I don’t entirely understand how it is that Toronto-based-painter Max Johnston and I could have careered around in the same quarter-century from which his mini-retrospective, Quarter Century Survey, has been drawn, and still know so little about one another. It had always been more or less lost on me, too, that Johnston has been a legendary graffiti artist (whose tag was “Ren”). I didn’t know beans about street art then, and still don’t.

As it was, I felt a double sense of both loss and delight when I visited the Johnston exhibition last February. Delight, because so much of it was so good. Loss, because I saw how a great deal of Johnston’s robust production of “legitimate art” (i.e. not graffiti) had somehow passed me by. Here I was now, catching up by means of the congested force-feeding that every survey inevitably must be.

Actually, I had written about Johnston before. I reviewed his exhibition at Cutts called When Two Arts Collide, in The Globe & Mail in the summer of 2009. There, I speculated about whether his “runaway graffiti energies” may have powered the paintings in some submerged way. I noted that the paintings seemed to come leaping from the walls, “thanks, in part, to an inventory of painterly effects that seem wholly original.”

The Quarter Century Survey begins strongly with perfect little grace-note of a painting, The Oasis, from 1991-92. It’s a purely ab-ex oil painting, and every squeeze and dab of it seems to be in the tight place and operating at just the right intensity: it would have killed them in New York in 1948 – and it’s still a pure and immensely pleasurable painting experience.

Shortly after that, from the mid 1990s until 2003-4, Johnston becomes increasingly engaged by the nature of pigment itself, its capabilities and limitations. His decision – prompted perhaps by his time as studio assistant to Ron Martin (see Martin’s brilliant To Foil Oils series of the late 1990s) – to squeeze long lengths of pure oil paint straight onto the canvas (like squeezing toothpaste from a tube) resulted in a series of works that were simultaneously brut and lyrical (see, in particular, his pure colour works – like Cadmium Red Deep and his Indian Yellow, both from 2003).

Sometimes, his accumulated, worm-like extrusions of pigment begin to get scraped, mushed and patched into expanded formats, as in the superb Multi-Bismuth from 2002. Here, in this masterful reading of chromatically-intensified horizontality, ribbon-like bands of bright, hot colour contend with – are shadowed by – short sharp vertical chunks of equally hot colour, like military ribbons in aggregate. What you get in the end is, first, the speeding horizontality of thin streams of colour confounded by the interference of the blocky, shunting, hesitancy of the vertical bits. The two set up a weave, a colouristic moiré of speedup and slowdown. The painting is only 20” x 16,” but it delivers more pure painterly Pow! than a big maplike sprawl of David Urban or a wall-sized cracked-plate Julian Schnabel.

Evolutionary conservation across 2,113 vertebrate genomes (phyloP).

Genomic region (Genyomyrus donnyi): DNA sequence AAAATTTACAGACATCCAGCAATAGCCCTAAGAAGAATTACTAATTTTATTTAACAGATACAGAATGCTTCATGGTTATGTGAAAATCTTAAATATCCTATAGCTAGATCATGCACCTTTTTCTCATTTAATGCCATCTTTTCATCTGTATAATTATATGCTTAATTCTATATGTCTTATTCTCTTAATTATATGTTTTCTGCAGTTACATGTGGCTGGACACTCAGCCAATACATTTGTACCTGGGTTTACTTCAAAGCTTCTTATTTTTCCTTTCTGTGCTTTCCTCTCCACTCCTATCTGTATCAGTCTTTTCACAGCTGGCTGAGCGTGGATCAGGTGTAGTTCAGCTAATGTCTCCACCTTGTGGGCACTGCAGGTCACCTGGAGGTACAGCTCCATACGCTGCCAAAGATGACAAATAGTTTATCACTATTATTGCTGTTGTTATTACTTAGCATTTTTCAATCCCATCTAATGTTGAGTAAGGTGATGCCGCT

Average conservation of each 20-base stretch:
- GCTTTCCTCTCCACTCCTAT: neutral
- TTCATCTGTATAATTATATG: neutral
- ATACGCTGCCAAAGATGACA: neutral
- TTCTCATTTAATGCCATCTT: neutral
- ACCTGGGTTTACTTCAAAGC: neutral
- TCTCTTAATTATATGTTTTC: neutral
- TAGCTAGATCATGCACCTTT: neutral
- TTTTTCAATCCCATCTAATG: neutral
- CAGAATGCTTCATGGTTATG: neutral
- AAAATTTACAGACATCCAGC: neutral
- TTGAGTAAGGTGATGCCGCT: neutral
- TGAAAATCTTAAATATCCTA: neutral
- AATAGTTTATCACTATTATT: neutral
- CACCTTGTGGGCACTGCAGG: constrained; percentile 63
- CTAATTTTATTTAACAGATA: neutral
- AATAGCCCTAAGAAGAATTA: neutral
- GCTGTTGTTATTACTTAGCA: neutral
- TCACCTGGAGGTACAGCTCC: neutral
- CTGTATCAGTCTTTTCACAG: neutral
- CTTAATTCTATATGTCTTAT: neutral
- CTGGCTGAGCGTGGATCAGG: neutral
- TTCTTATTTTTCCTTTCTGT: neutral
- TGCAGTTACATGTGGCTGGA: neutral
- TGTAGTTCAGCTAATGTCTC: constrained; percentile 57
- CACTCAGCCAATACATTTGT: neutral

In some of the most chancy yet most successful works in Johnston’s survey – paintings like The Cutting Edge (2008) and the swaggeringly assured Peering into the night (2009) – the artist appears almost to give up his blood-affiliation with strips and chunks of colour, reducing them, on a radically evacuated field, either to brief deposits of pigment, as authoritative as piles of doggy-do-do on your Persian carpet, or to line-ups of discreet buttons of pigment, like drops of sealing wax waiting for the impress of a seal.

Peering into the night, which is built on a black ground and looks a bit like a school blackboard, offers occasional bars, strips and buttons of colour, which contend energetically with a number of mathematical equations, carefully written (as if with white chalk) on the black ground – as if they had something urgent to do with today’s lesson.

I do wish the Johnston survey ended as strongly as it began, but for me, the later paintings – works like a series of Untitled compositions from 2014-2016 – are weakened by the artist’s recourse to coloured grounds, used to hold in place rather empty interior spaces (often simply white quadrilateral polygons) which are then “affixed” to the picture-plane by swatches of bright colour – which perform here like post-it notes.

These last works, while not deplorable, I suppose, are nevertheless a grievous step backwards from the euphoric solidity of the earlier works. Given the joyous belligerence of Johnston’s works up until 2012, these later paintings look weary and riddled with sad lack of conviction. How could this have happened?

Max Johnston, Quarter Century Survey. The Christopher Cutts Gallery (Toronto). February 6 — March 2, 2016.